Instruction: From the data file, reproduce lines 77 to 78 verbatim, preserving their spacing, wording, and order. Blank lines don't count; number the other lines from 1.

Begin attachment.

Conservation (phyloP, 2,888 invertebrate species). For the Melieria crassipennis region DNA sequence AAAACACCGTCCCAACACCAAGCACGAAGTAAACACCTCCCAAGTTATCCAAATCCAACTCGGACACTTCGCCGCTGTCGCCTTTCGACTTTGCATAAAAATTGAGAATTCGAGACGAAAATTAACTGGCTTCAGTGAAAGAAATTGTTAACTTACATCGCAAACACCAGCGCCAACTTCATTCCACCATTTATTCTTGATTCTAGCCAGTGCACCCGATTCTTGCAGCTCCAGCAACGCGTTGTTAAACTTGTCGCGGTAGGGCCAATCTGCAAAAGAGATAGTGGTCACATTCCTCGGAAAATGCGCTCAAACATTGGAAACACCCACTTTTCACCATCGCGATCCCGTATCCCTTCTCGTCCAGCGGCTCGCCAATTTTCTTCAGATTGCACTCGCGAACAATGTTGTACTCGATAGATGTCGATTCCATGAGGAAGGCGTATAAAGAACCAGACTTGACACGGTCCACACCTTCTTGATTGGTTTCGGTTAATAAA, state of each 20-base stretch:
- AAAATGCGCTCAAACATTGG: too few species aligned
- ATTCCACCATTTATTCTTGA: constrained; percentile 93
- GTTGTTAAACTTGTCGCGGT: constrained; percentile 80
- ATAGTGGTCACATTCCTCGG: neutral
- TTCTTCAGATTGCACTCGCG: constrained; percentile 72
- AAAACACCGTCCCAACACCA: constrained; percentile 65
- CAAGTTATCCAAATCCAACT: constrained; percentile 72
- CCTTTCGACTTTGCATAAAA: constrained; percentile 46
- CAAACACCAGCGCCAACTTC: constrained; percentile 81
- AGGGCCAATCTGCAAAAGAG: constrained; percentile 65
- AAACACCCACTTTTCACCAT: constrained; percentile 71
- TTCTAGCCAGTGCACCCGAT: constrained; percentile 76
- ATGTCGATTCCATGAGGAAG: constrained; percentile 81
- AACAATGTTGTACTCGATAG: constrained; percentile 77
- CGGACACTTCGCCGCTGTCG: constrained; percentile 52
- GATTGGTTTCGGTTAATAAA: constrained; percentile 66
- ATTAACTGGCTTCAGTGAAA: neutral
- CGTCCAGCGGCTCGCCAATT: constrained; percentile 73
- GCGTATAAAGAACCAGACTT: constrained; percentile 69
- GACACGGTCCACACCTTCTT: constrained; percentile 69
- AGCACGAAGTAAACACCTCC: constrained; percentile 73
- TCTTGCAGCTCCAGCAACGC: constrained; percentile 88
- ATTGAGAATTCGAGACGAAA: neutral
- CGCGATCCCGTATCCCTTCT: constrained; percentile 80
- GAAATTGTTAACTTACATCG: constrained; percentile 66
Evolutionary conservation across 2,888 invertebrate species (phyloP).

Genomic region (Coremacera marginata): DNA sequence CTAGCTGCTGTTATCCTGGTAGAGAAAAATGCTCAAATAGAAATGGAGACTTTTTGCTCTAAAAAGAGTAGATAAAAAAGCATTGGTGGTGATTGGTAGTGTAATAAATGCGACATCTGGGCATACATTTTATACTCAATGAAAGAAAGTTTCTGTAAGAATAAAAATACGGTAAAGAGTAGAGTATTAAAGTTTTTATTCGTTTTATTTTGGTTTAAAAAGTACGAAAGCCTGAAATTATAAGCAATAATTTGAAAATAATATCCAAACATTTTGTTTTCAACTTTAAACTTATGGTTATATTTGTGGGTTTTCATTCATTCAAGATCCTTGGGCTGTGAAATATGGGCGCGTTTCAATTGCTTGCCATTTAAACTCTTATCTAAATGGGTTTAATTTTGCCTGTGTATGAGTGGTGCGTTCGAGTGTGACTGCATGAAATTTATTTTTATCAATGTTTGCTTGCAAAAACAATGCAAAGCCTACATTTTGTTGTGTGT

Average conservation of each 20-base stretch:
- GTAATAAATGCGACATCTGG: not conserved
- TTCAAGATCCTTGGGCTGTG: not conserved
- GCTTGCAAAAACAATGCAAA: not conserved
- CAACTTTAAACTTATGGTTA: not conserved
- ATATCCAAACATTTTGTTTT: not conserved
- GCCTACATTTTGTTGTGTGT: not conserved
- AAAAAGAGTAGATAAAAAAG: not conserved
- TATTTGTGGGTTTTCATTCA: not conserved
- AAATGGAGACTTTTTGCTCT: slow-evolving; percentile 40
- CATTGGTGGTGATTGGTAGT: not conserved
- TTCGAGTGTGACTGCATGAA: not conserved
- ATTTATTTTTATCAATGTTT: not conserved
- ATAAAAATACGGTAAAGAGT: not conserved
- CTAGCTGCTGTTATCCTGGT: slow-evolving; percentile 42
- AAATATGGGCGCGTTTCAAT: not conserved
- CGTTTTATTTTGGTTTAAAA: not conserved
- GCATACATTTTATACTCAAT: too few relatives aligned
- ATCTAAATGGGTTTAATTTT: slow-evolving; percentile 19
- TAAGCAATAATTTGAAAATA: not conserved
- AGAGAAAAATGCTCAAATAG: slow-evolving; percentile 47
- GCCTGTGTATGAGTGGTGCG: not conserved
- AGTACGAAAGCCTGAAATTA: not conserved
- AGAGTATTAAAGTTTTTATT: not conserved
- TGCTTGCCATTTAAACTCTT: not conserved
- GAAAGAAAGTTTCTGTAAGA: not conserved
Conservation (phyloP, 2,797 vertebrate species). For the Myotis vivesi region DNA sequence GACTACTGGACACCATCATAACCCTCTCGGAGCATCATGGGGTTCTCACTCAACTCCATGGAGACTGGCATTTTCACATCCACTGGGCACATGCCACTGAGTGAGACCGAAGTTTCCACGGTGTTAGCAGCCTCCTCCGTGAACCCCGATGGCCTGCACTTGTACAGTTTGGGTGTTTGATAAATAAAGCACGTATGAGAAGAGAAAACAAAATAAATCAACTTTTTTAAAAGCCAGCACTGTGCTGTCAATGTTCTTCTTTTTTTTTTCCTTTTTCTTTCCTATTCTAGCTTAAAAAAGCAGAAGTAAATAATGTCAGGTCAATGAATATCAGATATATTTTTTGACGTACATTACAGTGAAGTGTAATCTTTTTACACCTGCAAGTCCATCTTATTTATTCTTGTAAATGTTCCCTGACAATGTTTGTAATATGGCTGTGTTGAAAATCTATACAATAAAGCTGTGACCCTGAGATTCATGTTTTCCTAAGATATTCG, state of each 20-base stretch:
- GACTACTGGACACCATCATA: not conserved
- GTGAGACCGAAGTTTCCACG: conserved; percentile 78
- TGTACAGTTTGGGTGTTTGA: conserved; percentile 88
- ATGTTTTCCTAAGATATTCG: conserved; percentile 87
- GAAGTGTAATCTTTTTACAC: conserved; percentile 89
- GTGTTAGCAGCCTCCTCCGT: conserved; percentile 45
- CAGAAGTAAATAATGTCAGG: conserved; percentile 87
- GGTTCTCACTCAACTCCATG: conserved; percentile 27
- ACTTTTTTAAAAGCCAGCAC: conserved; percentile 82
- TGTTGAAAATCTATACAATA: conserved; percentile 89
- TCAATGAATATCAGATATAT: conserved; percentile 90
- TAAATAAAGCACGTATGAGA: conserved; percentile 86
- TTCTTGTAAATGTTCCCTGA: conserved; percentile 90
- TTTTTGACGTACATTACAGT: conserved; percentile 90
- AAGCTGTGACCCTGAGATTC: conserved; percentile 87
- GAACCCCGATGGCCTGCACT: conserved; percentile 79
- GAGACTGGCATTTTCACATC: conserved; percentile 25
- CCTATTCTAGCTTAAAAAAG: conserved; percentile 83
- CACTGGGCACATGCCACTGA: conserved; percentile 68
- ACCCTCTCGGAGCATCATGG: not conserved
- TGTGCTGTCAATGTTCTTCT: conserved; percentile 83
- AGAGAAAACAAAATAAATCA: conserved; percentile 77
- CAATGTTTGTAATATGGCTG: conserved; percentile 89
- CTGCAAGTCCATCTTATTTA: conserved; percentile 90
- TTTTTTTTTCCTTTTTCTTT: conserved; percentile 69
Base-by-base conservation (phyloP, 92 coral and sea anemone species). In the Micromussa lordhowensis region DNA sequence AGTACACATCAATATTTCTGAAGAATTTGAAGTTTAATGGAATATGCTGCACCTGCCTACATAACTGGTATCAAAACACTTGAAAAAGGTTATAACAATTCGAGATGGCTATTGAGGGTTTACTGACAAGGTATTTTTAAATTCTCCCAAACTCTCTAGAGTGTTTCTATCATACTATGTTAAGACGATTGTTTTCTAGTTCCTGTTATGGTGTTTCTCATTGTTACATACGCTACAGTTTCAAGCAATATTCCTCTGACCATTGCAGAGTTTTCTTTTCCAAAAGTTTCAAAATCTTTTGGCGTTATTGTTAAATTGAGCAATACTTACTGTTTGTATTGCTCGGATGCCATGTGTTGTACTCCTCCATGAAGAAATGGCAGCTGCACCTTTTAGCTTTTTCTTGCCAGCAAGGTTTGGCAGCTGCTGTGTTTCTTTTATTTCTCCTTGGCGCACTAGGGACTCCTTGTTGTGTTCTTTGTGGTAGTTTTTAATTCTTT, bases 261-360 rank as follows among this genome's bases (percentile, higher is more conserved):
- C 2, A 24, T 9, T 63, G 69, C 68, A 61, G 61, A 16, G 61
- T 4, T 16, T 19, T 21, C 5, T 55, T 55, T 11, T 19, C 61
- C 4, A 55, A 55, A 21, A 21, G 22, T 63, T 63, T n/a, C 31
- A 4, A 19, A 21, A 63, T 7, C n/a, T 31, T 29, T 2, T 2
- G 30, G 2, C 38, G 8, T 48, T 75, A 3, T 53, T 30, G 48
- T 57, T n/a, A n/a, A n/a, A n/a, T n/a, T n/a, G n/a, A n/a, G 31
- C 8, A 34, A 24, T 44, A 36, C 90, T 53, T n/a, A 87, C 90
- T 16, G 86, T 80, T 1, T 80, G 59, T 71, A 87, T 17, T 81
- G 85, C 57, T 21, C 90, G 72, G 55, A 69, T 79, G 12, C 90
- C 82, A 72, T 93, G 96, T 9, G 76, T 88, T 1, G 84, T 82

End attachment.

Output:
- AGAGAAAACAAAATAAATCA: conserved; percentile 77
- CAATGTTTGTAATATGGCTG: conserved; percentile 89